Monday, Nov. 30
Latest News
  1. Israel confiscates ICRC tents from Palestinians in Jordan Valley
  2. Israeli forces prepare to demolish homes of Palestinian attackers
  3. Israeli forces detain 13 Palestinians across West Bank
  4. 2 Israelis convicted for 2014 killing of Muhammad Abu Khdeir
  5. Israeli forces shoot, injure 3 Palestinians near Ramallah
  6. Israeli forces close Nablus checkpoints after Jerusalem attack
  7. Israeli forces prepare to demolish homes of 2 alleged attackers
  8. Israeli forces ransack homes, detain 15 in West Bank raids
  9. Israeli forces close 3rd Hebron radio station this month
  10. Woman stabbed, injured in Jerusalem, attacker flees the scene

EgyptAir to let hostesses wear Islamic headscarves

Nov. 11, 2012 1:56 P.M. (Updated: Nov. 12, 2012 5:58 P.M.)
CAIRO (Reuters) -- EgyptAir is allowing its stewardesses to wear Islamic headscarves if they wish on flights to Arab states and will expand the practice to the rest of the network, an official said on Sunday, ending a restriction imposed in Hosni Mubarak's era.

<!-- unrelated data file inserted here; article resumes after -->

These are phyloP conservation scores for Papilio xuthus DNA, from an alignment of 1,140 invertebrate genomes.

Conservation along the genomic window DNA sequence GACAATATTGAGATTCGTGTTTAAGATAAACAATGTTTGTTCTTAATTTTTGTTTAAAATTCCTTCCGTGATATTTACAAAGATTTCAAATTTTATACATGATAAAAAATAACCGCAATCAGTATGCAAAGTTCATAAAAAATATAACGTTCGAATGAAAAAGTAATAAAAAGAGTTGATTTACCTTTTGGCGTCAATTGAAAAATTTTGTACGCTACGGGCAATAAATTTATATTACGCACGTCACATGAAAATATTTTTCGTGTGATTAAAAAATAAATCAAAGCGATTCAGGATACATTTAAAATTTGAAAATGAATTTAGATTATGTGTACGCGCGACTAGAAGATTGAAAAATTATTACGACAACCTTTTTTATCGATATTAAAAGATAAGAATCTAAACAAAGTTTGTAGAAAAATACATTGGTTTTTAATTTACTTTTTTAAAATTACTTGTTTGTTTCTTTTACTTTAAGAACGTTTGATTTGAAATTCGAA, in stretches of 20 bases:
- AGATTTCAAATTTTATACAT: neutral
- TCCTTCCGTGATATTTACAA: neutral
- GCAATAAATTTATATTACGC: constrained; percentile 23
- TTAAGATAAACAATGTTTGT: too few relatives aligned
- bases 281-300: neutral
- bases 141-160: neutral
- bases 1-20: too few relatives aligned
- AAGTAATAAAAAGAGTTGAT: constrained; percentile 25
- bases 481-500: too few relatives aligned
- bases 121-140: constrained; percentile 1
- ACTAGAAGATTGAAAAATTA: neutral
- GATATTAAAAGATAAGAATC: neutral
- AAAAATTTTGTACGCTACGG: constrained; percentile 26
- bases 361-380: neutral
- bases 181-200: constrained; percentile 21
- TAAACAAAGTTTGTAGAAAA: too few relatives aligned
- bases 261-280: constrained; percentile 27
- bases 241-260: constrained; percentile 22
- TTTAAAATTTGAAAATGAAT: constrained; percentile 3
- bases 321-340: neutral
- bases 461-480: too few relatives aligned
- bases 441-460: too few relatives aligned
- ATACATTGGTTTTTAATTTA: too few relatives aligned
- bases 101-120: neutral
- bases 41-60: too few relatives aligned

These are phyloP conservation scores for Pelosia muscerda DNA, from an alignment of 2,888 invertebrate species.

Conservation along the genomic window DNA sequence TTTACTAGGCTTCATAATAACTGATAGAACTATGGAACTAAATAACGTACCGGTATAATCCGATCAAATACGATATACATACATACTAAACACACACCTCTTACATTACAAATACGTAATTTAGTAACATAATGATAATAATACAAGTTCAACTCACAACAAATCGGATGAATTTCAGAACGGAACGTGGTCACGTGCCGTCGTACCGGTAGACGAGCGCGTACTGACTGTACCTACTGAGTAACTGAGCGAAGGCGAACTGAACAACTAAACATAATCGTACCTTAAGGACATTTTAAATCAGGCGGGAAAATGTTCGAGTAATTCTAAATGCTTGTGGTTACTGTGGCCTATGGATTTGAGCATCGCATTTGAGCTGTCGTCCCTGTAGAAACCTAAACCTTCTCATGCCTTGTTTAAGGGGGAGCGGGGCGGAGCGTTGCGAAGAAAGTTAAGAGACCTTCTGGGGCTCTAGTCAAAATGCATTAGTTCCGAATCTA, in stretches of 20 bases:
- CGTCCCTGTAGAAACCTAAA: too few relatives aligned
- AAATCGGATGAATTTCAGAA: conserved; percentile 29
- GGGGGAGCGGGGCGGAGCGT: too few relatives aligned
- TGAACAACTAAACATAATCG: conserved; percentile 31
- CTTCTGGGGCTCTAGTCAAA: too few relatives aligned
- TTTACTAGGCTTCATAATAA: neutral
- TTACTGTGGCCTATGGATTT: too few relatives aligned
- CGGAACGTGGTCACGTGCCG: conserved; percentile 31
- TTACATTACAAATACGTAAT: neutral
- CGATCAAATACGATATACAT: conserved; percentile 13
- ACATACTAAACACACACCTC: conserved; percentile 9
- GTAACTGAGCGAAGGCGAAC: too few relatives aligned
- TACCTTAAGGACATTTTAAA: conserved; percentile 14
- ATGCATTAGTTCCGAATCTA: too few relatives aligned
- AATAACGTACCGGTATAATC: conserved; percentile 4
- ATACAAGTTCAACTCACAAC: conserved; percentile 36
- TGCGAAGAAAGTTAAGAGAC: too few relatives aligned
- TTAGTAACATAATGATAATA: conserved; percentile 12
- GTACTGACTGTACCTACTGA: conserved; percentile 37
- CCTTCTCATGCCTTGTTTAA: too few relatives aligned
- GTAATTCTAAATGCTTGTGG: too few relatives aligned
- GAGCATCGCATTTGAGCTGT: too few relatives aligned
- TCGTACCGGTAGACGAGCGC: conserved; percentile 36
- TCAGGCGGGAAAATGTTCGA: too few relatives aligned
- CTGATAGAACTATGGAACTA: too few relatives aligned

It follows a similar move to allow presenters on state television's flagship news broadcasts to wear the hijab, which covers the hair but not the face.

Although many Egyptian Muslim women wear the scarves, Mubarak's administration had sought to restrict its usage in places such as on state television and the national carrier which were seen as the public face of Egypt.

President Mohamed Mursi and his administration have repeatedly said they will not impose strict Islamic codes of behavior, but more secular-minded Egyptians and many Christians worry about the creeping implementation of social restrictions.

EgyptAir is designing a new hijab to be worn with the carrier's uniform and that will be completed before expanding the new practice to services beyond the Arab world, the carrier's deputy chairman, Abdel Aziz Fadel, said.

The airline began by letting stewardesses wear headscarves on trips to Jeddah and Medina, cities in Saudi Arabia used by pilgrims to Islamic holy sites, and have now expanded it to other Arab states.

Fadel said the hijabs would not affect the work of stewardesses and would be optional attire.

Headscarves are worn by stewardesses on some other airlines of Muslim nations.
Powered By: HTD Technologies
Ma'an News Agency
All rights reserved © 2005-2015